Welcome back to the 255! We would like to wish all of our students a happy Thanksgiving break. This week, we wanted to highlight the reality of the evolution of the holiday commonly known as Thanksgiving. A principle of our Division is to think critically and analytically about the ways in which we perceive things. It is our hope that after reading this post, you too will look at the celebration of Thanksgiving through a new and interesting historical lens! To learn more about the scholarship regarding Thanksgiving, we reached out to MMC’s Librarian, Mary Brown, who specializes in historical archives.

True or nah?

Thanksgiving scholarship is a rich topic. The concept of thanksgiving and the cultural artifact of sharing a meal are both so widespread that one branch of Thanksgiving scholarship is devoted to finding Thanksgivings that took place before the one that became famous, at Plymouth Plantation in 1621.1For some scholars, the first Thanksgiving doesn’t matter so much as how Americans have reshaped the holiday to suit their purposes; The American Presidency Project has a blog surveying presidential Thanksgiving proclamations from George Washington to Donald Trump, which together have reinforced an image of Thanksgiving as a celebration of peace and prosperity.2 Those who do focus on Plymouth in 1621 have scant primary sources on which to rely: William Bradford’s History of Plymouth Planation and Edward Winslow’s Mourt’s Relations: A Journal of the Pilgrims at Plymouth, 1622.3 . . . No Wampanoags left a written record.

Mary Brown, MMC Librarian, Archivist, and Bibliographer

George Washington University professor David J. Silverman has tried to reconstruct the Wampanoags’ participation in that first Thanksgiving in This Land Was Their Land: The Wampanoag Indians, Plymouth Planation, and the Troubled History of Thanksgiving.4 . . . The English had demonstrated they were dangerous, appropriating stores of corn the Wampanoags had buried for themselves. And their small numbers did not make them look like powerful allies. On the other hand, their weakness meant they share Ousamequin’s interest in an alliance, and what they lacked in numbers they made up for in new military technology. Plus, given the division of opinion among the Wampanoag, it was important that Ousamequin exercise his role as leader. Accordingly, Ousamequin reached out to the Pilgrims, bringing his men to display his military capability as both tribute an a show of generosity.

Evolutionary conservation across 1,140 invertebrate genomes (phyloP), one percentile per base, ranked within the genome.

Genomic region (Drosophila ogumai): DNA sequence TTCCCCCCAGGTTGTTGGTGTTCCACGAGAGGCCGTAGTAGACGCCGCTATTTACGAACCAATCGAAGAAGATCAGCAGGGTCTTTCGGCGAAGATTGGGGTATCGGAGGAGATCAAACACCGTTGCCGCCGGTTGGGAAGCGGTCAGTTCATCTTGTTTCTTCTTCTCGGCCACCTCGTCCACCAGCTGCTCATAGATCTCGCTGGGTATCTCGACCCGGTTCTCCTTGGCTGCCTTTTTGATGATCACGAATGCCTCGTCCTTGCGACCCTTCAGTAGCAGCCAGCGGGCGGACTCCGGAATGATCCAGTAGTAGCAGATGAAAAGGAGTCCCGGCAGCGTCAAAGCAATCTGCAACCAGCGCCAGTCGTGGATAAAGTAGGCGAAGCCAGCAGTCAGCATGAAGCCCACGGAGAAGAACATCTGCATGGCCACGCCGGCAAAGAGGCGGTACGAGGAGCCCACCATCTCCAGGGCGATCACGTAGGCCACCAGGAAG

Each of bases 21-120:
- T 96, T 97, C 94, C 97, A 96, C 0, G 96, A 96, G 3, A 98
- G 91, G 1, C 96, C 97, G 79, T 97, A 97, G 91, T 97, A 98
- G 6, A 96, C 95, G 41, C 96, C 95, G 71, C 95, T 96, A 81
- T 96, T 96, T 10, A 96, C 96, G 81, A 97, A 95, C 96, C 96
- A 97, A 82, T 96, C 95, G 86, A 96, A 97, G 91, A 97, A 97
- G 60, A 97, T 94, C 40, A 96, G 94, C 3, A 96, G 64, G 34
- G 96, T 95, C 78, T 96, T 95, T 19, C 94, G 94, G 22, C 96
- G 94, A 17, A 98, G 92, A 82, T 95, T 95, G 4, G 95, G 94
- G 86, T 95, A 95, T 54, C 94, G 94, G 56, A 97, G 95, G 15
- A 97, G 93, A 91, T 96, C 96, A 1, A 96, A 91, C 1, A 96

Mary Brown, MMC Librarian, Archivist, and Bibliographer

The Pilgrims knew they were a minority faith in their own land and one of many European groups scrabbling to establish themselves on the western Atlantic coast, and they could not afford to ignore Ousamequin’s offer. Their first winter had halved their numbers; the day the Pilgrims hosted Ousamequin and his ninety men there were fewer than fifty Pilgrims—men, women, and children. The first Thanksgiving may have set a precedent for many future ones in that it may not have been a stress-free gathering, but more like an opportunity for Wampanoags and Pilgrims to size each other up.